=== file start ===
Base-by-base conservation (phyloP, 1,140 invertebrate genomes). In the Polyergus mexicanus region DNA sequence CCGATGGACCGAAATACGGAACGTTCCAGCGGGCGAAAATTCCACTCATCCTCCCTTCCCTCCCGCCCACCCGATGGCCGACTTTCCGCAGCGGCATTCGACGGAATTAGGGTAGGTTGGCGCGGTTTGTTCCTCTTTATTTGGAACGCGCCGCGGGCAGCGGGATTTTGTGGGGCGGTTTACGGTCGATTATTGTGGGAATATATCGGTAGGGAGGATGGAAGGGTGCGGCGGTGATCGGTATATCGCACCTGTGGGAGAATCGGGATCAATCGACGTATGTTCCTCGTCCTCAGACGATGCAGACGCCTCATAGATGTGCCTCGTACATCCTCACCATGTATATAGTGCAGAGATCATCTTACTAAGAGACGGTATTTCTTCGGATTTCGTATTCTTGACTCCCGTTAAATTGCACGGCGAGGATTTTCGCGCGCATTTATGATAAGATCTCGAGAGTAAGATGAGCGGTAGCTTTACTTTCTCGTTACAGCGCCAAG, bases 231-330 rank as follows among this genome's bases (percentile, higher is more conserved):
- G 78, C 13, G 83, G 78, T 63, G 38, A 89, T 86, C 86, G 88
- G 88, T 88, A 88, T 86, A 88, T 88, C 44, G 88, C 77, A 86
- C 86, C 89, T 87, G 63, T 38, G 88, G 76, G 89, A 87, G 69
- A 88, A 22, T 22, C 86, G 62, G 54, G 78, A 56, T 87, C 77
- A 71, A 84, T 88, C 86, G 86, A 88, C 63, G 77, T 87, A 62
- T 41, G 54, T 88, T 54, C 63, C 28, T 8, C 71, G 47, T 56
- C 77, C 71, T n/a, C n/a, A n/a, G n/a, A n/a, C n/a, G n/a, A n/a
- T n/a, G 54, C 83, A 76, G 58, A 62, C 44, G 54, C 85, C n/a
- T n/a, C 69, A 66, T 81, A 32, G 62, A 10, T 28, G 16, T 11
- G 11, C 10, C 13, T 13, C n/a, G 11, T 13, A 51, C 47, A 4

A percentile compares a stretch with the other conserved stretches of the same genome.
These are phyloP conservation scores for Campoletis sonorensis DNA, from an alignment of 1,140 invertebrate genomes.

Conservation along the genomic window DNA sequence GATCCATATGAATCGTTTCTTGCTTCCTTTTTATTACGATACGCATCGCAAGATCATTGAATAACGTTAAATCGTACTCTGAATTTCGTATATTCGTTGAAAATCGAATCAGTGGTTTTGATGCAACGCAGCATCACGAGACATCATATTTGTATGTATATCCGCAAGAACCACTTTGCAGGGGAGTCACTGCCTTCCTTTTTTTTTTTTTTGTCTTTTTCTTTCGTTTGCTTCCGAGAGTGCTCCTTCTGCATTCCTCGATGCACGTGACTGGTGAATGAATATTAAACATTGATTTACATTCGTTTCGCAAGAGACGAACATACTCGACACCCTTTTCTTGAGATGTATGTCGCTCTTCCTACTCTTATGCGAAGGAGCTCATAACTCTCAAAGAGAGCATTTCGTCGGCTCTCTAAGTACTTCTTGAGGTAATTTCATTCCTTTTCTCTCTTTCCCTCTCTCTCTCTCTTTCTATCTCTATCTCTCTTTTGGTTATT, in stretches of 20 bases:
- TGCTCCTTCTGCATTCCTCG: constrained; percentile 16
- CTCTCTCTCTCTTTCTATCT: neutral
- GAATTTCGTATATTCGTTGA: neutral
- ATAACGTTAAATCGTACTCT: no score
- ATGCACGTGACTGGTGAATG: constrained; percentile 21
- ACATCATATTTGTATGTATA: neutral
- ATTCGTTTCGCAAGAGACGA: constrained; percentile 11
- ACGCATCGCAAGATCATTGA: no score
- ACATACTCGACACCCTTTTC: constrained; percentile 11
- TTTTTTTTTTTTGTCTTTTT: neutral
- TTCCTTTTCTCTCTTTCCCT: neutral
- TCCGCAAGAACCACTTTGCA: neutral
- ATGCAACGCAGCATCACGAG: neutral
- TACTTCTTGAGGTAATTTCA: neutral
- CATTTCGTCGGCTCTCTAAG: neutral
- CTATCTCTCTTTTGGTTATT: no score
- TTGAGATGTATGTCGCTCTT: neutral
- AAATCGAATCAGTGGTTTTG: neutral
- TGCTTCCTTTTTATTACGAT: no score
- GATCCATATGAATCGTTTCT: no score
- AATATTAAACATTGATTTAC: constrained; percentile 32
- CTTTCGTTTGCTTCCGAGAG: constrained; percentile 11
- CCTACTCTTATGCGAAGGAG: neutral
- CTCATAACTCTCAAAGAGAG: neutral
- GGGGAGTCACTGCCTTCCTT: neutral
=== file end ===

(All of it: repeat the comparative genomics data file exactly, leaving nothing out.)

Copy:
Base-by-base conservation (phyloP, 1,140 invertebrate genomes). In the Polyergus mexicanus region DNA sequence CCGATGGACCGAAATACGGAACGTTCCAGCGGGCGAAAATTCCACTCATCCTCCCTTCCCTCCCGCCCACCCGATGGCCGACTTTCCGCAGCGGCATTCGACGGAATTAGGGTAGGTTGGCGCGGTTTGTTCCTCTTTATTTGGAACGCGCCGCGGGCAGCGGGATTTTGTGGGGCGGTTTACGGTCGATTATTGTGGGAATATATCGGTAGGGAGGATGGAAGGGTGCGGCGGTGATCGGTATATCGCACCTGTGGGAGAATCGGGATCAATCGACGTATGTTCCTCGTCCTCAGACGATGCAGACGCCTCATAGATGTGCCTCGTACATCCTCACCATGTATATAGTGCAGAGATCATCTTACTAAGAGACGGTATTTCTTCGGATTTCGTATTCTTGACTCCCGTTAAATTGCACGGCGAGGATTTTCGCGCGCATTTATGATAAGATCTCGAGAGTAAGATGAGCGGTAGCTTTACTTTCTCGTTACAGCGCCAAG, bases 231-330 rank as follows among this genome's bases (percentile, higher is more conserved):
- G 78, C 13, G 83, G 78, T 63, G 38, A 89, T 86, C 86, G 88
- G 88, T 88, A 88, T 86, A 88, T 88, C 44, G 88, C 77, A 86
- C 86, C 89, T 87, G 63, T 38, G 88, G 76, G 89, A 87, G 69
- A 88, A 22, T 22, C 86, G 62, G 54, G 78, A 56, T 87, C 77
- A 71, A 84, T 88, C 86, G 86, A 88, C 63, G 77, T 87, A 62
- T 41, G 54, T 88, T 54, C 63, C 28, T 8, C 71, G 47, T 56
- C 77, C 71, T n/a, C n/a, A n/a, G n/a, A n/a, C n/a, G n/a, A n/a
- T n/a, G 54, C 83, A 76, G 58, A 62, C 44, G 54, C 85, C n/a
- T n/a, C 69, A 66, T 81, A 32, G 62, A 10, T 28, G 16, T 11
- G 11, C 10, C 13, T 13, C n/a, G 11, T 13, A 51, C 47, A 4

A percentile compares a stretch with the other conserved stretches of the same genome.
These are phyloP conservation scores for Campoletis sonorensis DNA, from an alignment of 1,140 invertebrate genomes.

Conservation along the genomic window DNA sequence GATCCATATGAATCGTTTCTTGCTTCCTTTTTATTACGATACGCATCGCAAGATCATTGAATAACGTTAAATCGTACTCTGAATTTCGTATATTCGTTGAAAATCGAATCAGTGGTTTTGATGCAACGCAGCATCACGAGACATCATATTTGTATGTATATCCGCAAGAACCACTTTGCAGGGGAGTCACTGCCTTCCTTTTTTTTTTTTTTGTCTTTTTCTTTCGTTTGCTTCCGAGAGTGCTCCTTCTGCATTCCTCGATGCACGTGACTGGTGAATGAATATTAAACATTGATTTACATTCGTTTCGCAAGAGACGAACATACTCGACACCCTTTTCTTGAGATGTATGTCGCTCTTCCTACTCTTATGCGAAGGAGCTCATAACTCTCAAAGAGAGCATTTCGTCGGCTCTCTAAGTACTTCTTGAGGTAATTTCATTCCTTTTCTCTCTTTCCCTCTCTCTCTCTCTTTCTATCTCTATCTCTCTTTTGGTTATT, in stretches of 20 bases:
- TGCTCCTTCTGCATTCCTCG: constrained; percentile 16
- CTCTCTCTCTCTTTCTATCT: neutral
- GAATTTCGTATATTCGTTGA: neutral
- ATAACGTTAAATCGTACTCT: no score
- ATGCACGTGACTGGTGAATG: constrained; percentile 21
- ACATCATATTTGTATGTATA: neutral
- ATTCGTTTCGCAAGAGACGA: constrained; percentile 11
- ACGCATCGCAAGATCATTGA: no score
- ACATACTCGACACCCTTTTC: constrained; percentile 11
- TTTTTTTTTTTTGTCTTTTT: neutral
- TTCCTTTTCTCTCTTTCCCT: neutral
- TCCGCAAGAACCACTTTGCA: neutral
- ATGCAACGCAGCATCACGAG: neutral
- TACTTCTTGAGGTAATTTCA: neutral
- CATTTCGTCGGCTCTCTAAG: neutral
- CTATCTCTCTTTTGGTTATT: no score
- TTGAGATGTATGTCGCTCTT: neutral
- AAATCGAATCAGTGGTTTTG: neutral
- TGCTTCCTTTTTATTACGAT: no score
- GATCCATATGAATCGTTTCT: no score
- AATATTAAACATTGATTTAC: constrained; percentile 32
- CTTTCGTTTGCTTCCGAGAG: constrained; percentile 11
- CCTACTCTTATGCGAAGGAG: neutral
- CTCATAACTCTCAAAGAGAG: neutral
- GGGGAGTCACTGCCTTCCTT: neutral